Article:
In short: Psychedelics appeared to help patients manage their anxiety and depression better.

“These improvements were consistently observed across a variety of rating scales, and this is suggestive of a genuine therapeutic effect rather than a specific scale’s tendency to show a positive effect,” the study states. “Moreover, the lack of equivalent symptom reduction in control patients indicates that the anti-depressant and anxiolytic effects can be attributed to psychedelic intervention.”

The authors also found that many patients “described the experience as spiritually meaningful, resulting in decreased disease-related demoralisation and hopelessness as well as improved quality of life.”

Importantly, researchers found that the psychedelic treatment “was well-tolerated with no persisting adverse effects.” The most common short-term side effects they reported included transient anxiety, headaches, nausea, in addition to mild increases in heart rate and blood pressure.

“Given the limited success rates of current treatments for anxiety and mood disorders, and considering the high morbidity associated with these conditions,” the study’s authors conclude, “there is potential for psychedelics to provide symptom relief in patients inadequately managed by conventional methods. The novelty of this research means that before psychedelics’ wider-use can be contemplated, the results presented herein need to be replicated in larger studies with a longer followup to determine lasting efficacy and safety.”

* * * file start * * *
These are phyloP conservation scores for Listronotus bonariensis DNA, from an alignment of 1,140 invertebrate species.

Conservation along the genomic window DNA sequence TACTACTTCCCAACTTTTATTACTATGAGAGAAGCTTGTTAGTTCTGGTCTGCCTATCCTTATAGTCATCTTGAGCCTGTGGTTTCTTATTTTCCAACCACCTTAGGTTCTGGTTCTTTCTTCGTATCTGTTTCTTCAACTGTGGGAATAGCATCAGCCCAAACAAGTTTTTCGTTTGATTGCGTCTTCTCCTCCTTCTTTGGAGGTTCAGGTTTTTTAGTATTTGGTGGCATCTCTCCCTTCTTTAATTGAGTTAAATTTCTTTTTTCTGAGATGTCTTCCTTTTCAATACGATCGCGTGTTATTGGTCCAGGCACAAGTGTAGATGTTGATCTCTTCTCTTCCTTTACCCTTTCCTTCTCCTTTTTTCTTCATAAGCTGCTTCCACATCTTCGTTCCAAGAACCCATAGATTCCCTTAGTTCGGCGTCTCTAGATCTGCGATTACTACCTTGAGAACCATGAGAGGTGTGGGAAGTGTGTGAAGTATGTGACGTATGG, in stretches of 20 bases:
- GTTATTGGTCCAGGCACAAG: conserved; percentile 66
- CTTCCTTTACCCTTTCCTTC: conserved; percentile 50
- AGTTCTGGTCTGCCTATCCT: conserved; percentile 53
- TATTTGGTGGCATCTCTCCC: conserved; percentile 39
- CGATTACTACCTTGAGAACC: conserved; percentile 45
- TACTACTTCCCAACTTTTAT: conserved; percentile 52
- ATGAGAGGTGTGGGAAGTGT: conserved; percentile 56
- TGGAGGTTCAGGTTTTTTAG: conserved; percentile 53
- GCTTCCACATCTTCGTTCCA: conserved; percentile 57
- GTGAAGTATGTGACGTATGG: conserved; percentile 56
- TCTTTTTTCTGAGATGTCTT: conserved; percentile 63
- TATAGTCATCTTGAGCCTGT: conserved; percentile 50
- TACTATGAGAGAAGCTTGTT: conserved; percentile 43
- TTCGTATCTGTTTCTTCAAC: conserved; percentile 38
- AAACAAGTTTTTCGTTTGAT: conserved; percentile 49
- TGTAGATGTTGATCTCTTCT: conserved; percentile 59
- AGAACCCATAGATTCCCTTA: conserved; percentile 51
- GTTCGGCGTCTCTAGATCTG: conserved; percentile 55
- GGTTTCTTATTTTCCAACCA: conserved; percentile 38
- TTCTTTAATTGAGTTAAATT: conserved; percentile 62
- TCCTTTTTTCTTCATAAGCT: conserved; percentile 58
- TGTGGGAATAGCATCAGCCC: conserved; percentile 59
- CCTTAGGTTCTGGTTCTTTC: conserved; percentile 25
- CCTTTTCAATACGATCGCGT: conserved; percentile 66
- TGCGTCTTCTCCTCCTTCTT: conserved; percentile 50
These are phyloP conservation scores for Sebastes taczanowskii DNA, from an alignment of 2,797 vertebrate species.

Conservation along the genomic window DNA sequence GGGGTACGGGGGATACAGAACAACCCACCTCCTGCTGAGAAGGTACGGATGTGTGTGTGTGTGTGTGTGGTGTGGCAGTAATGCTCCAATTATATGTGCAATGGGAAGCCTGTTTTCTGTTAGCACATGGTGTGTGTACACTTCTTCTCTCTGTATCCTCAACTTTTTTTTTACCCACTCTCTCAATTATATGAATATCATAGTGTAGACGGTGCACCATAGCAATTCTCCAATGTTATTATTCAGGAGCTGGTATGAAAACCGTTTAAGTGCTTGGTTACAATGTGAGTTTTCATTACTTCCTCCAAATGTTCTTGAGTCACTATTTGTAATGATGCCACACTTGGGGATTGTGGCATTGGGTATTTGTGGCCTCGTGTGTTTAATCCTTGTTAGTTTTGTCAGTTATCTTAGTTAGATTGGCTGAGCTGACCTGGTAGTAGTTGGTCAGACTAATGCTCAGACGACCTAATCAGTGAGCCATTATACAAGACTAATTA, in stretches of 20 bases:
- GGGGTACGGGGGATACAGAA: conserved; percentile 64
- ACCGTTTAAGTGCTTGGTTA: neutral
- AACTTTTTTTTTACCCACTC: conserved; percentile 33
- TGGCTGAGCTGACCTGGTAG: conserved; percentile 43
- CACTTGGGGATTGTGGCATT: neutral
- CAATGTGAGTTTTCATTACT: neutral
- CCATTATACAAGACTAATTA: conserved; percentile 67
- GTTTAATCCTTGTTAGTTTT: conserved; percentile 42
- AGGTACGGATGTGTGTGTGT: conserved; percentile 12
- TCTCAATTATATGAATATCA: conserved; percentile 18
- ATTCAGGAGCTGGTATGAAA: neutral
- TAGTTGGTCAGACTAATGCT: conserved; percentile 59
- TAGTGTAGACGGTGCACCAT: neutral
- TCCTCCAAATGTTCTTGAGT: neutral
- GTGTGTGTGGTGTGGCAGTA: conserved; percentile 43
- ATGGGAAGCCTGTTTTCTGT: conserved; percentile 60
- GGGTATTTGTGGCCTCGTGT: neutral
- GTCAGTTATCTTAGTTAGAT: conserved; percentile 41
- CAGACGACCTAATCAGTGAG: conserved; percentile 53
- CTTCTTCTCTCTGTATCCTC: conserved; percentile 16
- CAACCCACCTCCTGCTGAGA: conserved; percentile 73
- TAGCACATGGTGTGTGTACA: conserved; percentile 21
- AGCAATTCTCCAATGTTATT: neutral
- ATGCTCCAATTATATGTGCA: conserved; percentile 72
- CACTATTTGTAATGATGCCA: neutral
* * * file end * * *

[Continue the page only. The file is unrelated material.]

The review, published online in the Journal of Affective Disorders last week, comes just two months after the Food and Drug Administration and the National Institutes of Health sent a letter to a senator that acknowledges the potential healing properties of certain psychedelic substances. The federal agencies noted, however, that they have no plans to reclassify any psychedelics currently in the restrictive category of Schedule I, such as psilocybin, LSD and MDMA.

Movement To Decriminalize Psychedelics Spreads Nationally

Photo elements courtesy of carlosemmaskype and Apollo.

Marijuana Moment is made possible with support from readers. If you rely on our cannabis advocacy journalism to stay informed, please consider a monthly Patreon pledge.

Kimberly Lawson is a former altweekly newspaper editor turned freelance writer based in Georgia. Her writing has been featured in the New York Times, O magazine, Broadly, Rewire.News, The Week and more.

Politics

Federally Funded Journal Exposes How Marijuana Prohibition Puts Consumers At Risk

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Federal dollars are supporting the publication of a recent report that highlights how marijuana prohibition puts cannabis consumers at risk due to the resulting lack of guidance on safety standards from regulators.